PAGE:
Video of the day

Okay, I may have one more Olympics post to squeeze in, so no promises, but I thought this video of how the uneven bars has evolved in Women’s gynastics was really cool.  Upon seeing it, I remembered some of those cool moves spinning around the bar at the waist.  Amazing how much closer together the bars used to be.  (via Kottke):


I meant to write this post a while ago, but since it’s the last night of the Olympics, I better get around to it.

First, I really enjoyed Nate Silver’s analysis of what the easiest and hardest sports to medal in are.  The basic principles: it should be cheap, not dominated already dominated by a few nations, and offer a lot of medals.  The winners: wrestling, tae-kwon-do, weightlifting

Interestingly, a recent post in the NY Review of Books basically finds that’s pretty much the exact approach East Germany took in their days of sporting dominance:

Most people think the Eastern Bloc’s success was simply a question of massive doping—women with Adam’s apples and beards. But smart countries realized there were other explanations for the success. Warsaw Pact governments spent a huge amount of money on sports, true, but the key was that they ruthlessly targeted only likely medal winners. East Germany, for example, never bothered with ice hockey because it realized it would have to train at least two dozen elite athletes just to field a team and even then would have a tough time against established powerhouses. Instead, it focused on sports where one athlete could win multiple medals—speed skating and cycling for example. It also avoided sports that depended on having leagues (ice hockey, basketball, baseball and so on); better to support athletes who trained alone because they required less infrastructure. And of course athletes like Katarina Witt got enough money—and national prominence—to make it a profession. Amateurism was for losers.

On a related note, interesting time to revisit this Wall Street Journal piece predicting Olympic medals (it did pretty good):

Instead, London should vindicate America’s decentralized and entrepreneurial approach to developing the world’s best athletes. The Wall Street Journal’s projections show Team U.S.A.’s 530 athletes should leave London with 40 gold medals and 108 overall, topping the Chinese, who are projected to collect 38 gold medals and 92 overall.

Actual results: 104 total and 46 gold for US; 87 total and 38 gold for China.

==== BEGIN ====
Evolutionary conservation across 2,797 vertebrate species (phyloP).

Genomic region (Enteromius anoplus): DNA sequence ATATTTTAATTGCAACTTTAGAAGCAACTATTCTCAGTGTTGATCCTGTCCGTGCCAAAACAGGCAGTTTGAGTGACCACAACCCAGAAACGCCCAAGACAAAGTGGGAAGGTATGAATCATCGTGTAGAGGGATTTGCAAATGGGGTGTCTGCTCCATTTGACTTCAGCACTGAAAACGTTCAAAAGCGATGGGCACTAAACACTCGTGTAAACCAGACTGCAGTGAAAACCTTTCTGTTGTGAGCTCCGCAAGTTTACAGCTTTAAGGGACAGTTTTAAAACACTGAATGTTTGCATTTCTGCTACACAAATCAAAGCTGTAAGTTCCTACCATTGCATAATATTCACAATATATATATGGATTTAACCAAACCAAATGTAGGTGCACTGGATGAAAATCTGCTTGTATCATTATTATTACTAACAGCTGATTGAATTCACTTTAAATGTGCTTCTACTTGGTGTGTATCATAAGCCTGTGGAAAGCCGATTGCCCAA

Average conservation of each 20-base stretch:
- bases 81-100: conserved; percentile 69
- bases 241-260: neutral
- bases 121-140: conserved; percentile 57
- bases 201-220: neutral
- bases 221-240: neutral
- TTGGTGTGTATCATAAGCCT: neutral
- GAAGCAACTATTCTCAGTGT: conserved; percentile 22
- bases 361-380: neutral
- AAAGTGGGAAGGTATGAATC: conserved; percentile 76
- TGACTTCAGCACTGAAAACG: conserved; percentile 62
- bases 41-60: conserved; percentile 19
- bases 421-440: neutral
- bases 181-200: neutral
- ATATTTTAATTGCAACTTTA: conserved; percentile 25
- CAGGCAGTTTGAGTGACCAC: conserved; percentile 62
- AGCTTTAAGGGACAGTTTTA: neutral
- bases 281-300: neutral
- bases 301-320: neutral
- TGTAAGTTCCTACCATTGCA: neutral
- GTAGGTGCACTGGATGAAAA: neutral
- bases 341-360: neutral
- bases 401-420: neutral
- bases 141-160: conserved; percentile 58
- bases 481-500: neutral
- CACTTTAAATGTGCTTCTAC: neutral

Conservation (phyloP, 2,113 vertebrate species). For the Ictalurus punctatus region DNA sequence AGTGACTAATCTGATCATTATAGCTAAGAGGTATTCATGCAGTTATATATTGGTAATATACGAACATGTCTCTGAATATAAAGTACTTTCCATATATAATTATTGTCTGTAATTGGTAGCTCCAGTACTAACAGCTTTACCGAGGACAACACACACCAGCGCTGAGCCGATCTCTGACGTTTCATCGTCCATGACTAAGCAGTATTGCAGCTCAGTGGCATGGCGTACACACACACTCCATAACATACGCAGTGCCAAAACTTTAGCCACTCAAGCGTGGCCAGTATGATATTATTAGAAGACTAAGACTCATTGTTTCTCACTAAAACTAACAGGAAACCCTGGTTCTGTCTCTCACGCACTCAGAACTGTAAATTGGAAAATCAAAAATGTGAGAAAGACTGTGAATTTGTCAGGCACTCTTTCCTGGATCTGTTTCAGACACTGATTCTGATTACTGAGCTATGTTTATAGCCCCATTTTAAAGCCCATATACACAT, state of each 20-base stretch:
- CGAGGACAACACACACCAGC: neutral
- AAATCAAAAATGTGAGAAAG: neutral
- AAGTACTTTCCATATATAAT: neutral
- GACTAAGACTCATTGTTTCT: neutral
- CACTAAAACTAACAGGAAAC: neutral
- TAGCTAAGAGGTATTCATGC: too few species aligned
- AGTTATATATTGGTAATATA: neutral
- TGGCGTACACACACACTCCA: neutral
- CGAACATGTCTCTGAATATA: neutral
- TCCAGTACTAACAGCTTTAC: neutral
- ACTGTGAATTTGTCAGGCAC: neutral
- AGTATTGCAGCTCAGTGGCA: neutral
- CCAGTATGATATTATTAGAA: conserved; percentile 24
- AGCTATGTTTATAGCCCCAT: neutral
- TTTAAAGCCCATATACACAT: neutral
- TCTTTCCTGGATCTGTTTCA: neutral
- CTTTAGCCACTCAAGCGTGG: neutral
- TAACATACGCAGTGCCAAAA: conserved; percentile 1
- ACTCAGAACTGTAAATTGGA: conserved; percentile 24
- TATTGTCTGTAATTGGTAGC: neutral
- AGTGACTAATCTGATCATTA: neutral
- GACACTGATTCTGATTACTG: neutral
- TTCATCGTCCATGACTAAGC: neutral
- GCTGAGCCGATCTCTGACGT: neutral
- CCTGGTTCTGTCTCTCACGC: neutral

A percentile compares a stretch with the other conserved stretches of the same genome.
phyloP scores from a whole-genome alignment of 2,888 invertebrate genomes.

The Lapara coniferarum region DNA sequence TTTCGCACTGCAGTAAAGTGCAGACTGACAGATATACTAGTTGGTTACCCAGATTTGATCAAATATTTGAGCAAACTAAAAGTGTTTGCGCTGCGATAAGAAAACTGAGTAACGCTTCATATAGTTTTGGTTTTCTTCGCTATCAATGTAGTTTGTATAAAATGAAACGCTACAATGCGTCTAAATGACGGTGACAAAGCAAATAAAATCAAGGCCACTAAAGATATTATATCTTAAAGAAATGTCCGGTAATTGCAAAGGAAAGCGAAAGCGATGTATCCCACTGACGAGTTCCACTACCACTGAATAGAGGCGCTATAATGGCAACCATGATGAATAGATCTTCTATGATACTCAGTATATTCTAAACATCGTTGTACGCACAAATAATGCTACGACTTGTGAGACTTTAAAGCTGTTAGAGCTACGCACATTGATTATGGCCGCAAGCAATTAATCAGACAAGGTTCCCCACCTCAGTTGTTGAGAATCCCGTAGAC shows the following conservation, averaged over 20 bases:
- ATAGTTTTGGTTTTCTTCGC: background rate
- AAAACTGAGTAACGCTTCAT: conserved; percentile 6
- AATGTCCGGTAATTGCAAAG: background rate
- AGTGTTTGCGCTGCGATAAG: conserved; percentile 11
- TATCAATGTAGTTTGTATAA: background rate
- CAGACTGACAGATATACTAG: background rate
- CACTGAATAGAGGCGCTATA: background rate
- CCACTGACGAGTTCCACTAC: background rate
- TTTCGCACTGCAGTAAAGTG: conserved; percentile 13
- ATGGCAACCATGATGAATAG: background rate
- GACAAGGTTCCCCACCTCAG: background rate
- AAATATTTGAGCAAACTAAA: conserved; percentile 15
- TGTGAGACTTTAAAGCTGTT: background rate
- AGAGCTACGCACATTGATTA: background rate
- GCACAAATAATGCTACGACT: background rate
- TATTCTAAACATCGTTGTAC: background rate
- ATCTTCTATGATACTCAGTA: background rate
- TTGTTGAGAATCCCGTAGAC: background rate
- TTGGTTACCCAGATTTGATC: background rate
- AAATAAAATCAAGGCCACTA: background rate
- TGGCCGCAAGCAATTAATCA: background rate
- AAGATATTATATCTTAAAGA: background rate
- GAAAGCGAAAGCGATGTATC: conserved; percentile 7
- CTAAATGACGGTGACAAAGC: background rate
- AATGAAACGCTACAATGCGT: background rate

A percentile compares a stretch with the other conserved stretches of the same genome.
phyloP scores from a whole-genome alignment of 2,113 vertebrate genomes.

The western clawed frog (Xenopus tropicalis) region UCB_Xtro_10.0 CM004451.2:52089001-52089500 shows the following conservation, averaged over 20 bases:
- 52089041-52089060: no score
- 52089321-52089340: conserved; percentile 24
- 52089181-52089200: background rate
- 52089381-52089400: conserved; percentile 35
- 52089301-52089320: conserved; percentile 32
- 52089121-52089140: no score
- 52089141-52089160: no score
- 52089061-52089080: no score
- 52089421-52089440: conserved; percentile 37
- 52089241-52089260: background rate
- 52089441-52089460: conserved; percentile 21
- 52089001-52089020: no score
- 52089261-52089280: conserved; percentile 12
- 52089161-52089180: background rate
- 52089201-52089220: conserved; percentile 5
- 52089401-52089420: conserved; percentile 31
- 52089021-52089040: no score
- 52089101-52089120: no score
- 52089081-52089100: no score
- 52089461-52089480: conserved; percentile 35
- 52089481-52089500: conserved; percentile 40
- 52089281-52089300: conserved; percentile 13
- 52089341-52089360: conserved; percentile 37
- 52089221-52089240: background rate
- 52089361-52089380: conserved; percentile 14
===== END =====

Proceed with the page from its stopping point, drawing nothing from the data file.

Read lots of good stuff about Paul Ryan today worth mentioning.

1)First, Chait made the right call before it actually happened:

In any case, the conservative drumbeat for Ryan has grown so overwhelming that it’s no longer even clear that Romney could turn Ryan down for anIncredibly Boring White Guy, even if he wants to. The Republican Party belongs to Ryan.

2) Ryan Lizza, who just wrote the great profile of Ryan:

Romney’s choice of Ryan will undoubtedly be criticized as capitulation to the right, and this pick does seem to demonstrate that Romney is not able or willing to distance himself from the base of his party. But the good thing about the Ryan pick is that the Presidential campaign will instantly turn into a very clear choice between two distinct ideologies that genuinely reflect the core beliefs of the two parties. And in that sense, Romney’s choice of Paul Ryan is good news for voters.

3) A lot of interesting thoughts from Nate Cohn, who discusses the matter as a Romney rebranding:

After suffering relentless attacks on Bain Capital, outsourcing, and taxes, the Romney campaign needed a vice presidential selection capable of jumpstarting a thorough rebranding effort heading into the convention. There is no question that Ryan is a bold enough pick to give Romney the theme his candidacy needs, but it is far from clear whether the Ryan brand will serve Romney well. It is probably telling that both Democrats and Republicans think that Ryan was a great pick for their chances, but history suggests that it’s not wise to stand on the side of fundamental reforms to entitlement programs. It’s possible to envision how Ryan could ultimately prove an asset, but my presumption is that the Ryan plan hinders Romney’s chances until proven otherwise.

4) Great piece by Jon Cohn on 5 things you should know about Ryan.  If you are a committed Democrat, you should definitely read it.  One of em:

5. Ryan really does want the biggest transfer of wealth, from poor and middle class to rich, in modern U.S. history.

5) And, oh my, Michael Grunwald wrote this over a year ago (and re-linked to it today), but its pretty much the best thing on Paul Ryan and the media’s love for him that I’ve ever read:

I just don’t understand what’s so brave about fuzzy math in the service of Tea Party ideology. Ryan’s plan certainly could become unpopular, but only if people realize what’s actually in it. And he certainly isn’t bragging about the elements that could alienate the public. For example, his plan would presumably require tax hikes on the middle class in order to achieve its stated goals of keeping revenue levels steady while slashing rates for high earners and corporations. But Ryan doesn’t get into those details. To the extent that identifying specific and immediate cuts is politically courageous, House Republicans deserve far more credit for their insistence on slicing $61 billion in spending out of the current budget — at the risk of a government shutdown — than for Ryan’s vague pledges about the distant future.

More to come, I’m sure.  These are a great start.

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